Sunday, March 12, 2017

03/12/2017 March Forward “The Big Week”

Current Location: Old Fort Road in Klamath Falls and the sun is shining!!!

I look at our calendar, I look at our life, I look at what is coming up, and I say to Mo, “Somehow I have to try to write about this!”  But I am not really sure how to go about it.  I finally decided that all the things I want to write about aren’t really for public consumption.  Stuff no one but our close friends care about anyway.  The Cottage, The Build, and of course, THE EPA PROJECT!

(March 25 Even though I decided to post this on the transitions blog, I thought that maybe it could still go up on the “main blog”, but dated far enough back that it won’t make it to all the blog rolls and such.  And of course, I don’t need to post it to facebook or plus it on google.  I am just putting it here so everything is in one place and I can find it again as we move forward.)

The Old Fort Road apartments  on a late fall day 2016

Old Fort Road apartments today, after EPA project beginning

I am not even sure if I have alluded to this part of our life anywhere previously.  It is an ongoing issue, something that Mo has been dealing with since the year 2000 or maybe it was 2002.  Mo’s apartment building was once part of the historic Marine Barracks from 1944 to 1946, a place where servicemen could rehabilitate from malaria. The property was later sold to Oregon Institute of Technology (OIT), then later passed on through different developers until it became a rather nice development called North Ridge Estates.  What no one knew at the time, (and wasn’t known when Mo bought the apartments in the late 90’s), was that the developers simply buried the old asbestos materials that they found on the site.  As years passed, frost heave brought some of the asbestos to the surface, and that is when everything changed.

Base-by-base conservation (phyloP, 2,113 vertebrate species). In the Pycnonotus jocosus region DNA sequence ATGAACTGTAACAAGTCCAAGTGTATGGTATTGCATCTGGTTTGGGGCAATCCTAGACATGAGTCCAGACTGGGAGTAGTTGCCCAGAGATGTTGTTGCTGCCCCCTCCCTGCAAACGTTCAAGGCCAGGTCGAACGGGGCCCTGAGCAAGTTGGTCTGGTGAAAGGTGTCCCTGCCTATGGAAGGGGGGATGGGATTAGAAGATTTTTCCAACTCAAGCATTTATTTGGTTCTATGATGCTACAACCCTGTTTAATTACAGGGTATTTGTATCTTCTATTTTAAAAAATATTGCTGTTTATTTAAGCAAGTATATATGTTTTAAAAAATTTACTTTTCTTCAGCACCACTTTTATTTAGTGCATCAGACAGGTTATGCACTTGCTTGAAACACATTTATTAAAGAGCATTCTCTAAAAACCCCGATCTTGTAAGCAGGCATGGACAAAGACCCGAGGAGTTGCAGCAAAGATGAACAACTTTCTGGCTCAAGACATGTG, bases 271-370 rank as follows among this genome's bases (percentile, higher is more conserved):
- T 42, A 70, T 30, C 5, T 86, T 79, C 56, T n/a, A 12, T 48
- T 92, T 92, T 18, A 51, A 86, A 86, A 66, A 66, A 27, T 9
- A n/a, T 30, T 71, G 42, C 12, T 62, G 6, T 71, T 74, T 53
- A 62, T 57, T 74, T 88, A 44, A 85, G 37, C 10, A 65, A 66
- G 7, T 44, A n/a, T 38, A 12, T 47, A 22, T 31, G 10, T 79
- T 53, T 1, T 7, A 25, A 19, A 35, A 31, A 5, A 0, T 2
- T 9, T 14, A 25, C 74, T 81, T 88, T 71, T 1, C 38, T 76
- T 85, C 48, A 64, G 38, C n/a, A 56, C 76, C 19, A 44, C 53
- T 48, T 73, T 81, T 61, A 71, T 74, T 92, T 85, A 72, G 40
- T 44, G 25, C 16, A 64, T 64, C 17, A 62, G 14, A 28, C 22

All the trees are gone now, the ones on our property on this side of the road and the ones across the street

Here is a bit of history:  (Don’t get discouraged if the site takes a long time to load, you know how things are going with the EPA at the moment)

North Ridge Estates Superfund Site

“The North Ridge Estates Superfund Site is a residential subdivision located approximately three miles north of Klamath Falls, Oregon. The site is contaminated with asbestos as a result of the improper demolition of approximately eighty 1940s-era military barracks buildings. North Ridge Estates was added to the National Priorities List in 2011 after annual efforts to remove contamination were not effective for long-term protection of human health. Asbestos-containing materials and soil will be removed from the old military barracks site during three seasons of cleanup”.

To be fair, the actual contamination here on Mo’s property is minimal, but the EPA is being very aggressive about the cleanup.  A few years ago, there was a smaller effort at soil cleanup where the soil was removed on the hill just west of the apartment building, but the trees were left standing.